Dec 14, 2009

Picture Books

Being a medical student is a lot like being a toddler. A small child is exposed to so many new things each day, her world grows exponentially in a short amount of time. Likewise, each day I see new things and am exposed to new situations, forming a frame of reference for the rest of my career. We show babies picture books in the hopes that once they see an picture, they will be able to apply that knowledge next time they encounter that image. What else is medical school? I see something once or twice, learning the character of that disease, in the hope that next time I see it, I'll correctly diagnose that patient. Of course, I had a lot of books during my didactic years in school. But the picture books are formed during the clinical years.

Some pictures in my book:
The joy on a father's face when I hold up his baby for the first time
My first written prescription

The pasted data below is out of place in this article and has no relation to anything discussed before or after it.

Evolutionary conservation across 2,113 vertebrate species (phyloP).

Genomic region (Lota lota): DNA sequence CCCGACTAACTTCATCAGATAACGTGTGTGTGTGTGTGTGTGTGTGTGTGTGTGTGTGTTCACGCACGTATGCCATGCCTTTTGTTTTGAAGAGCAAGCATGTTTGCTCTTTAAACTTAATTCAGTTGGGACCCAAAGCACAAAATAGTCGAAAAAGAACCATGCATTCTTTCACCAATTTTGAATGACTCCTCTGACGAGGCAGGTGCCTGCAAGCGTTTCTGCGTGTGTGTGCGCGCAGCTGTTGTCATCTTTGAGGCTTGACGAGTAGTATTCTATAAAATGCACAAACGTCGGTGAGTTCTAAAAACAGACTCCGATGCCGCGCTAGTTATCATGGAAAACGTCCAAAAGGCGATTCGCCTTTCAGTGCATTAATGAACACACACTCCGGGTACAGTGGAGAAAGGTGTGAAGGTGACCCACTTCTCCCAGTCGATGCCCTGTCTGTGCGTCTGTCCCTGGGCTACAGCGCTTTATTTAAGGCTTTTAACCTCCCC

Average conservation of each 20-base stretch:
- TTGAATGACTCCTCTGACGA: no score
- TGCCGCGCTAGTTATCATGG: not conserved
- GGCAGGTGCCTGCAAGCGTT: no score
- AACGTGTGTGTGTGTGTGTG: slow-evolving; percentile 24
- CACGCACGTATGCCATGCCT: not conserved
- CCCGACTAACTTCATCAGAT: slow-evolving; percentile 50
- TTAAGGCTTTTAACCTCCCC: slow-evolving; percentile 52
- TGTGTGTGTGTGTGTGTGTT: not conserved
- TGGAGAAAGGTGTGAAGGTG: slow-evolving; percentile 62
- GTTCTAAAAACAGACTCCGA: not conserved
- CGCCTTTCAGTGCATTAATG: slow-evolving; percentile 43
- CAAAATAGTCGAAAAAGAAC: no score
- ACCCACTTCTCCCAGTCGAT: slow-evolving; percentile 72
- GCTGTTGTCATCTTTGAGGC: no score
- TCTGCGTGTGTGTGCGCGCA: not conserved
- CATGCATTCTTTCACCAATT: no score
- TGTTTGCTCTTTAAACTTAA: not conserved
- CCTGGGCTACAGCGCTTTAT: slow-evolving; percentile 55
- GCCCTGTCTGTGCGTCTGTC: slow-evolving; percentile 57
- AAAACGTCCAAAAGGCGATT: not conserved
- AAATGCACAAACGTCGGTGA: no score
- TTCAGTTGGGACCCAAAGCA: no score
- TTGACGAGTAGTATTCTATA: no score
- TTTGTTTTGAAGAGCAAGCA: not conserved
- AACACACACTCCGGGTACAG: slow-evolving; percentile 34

A tiny 15 week old fetus with perfect fingers and toes, laying in my hands
The subtle differences between polyps, ulcers, cancers, and rashes
The waxy covering on a baby I just delivered
A young patient dying from incorrect treatment of neutropenia
Riding along for a home visit of a bedridden patient
A chest wall covered not with skin but with the surface of an extensive breast tumor, beginning to be gangrenous, and my hand holding her hand
A tiny heart beating on ultrasound

I suppose the nature of these snapshots is that they are something new; something different, shocking, heartbreaking or joyful. You remember them clearly to try to create a healthy experience, to fix something earlier than when you saw it before. There's a weight of these images; a responsibility to know them and learn from them. After all, these picture books form the foundation of a physician.

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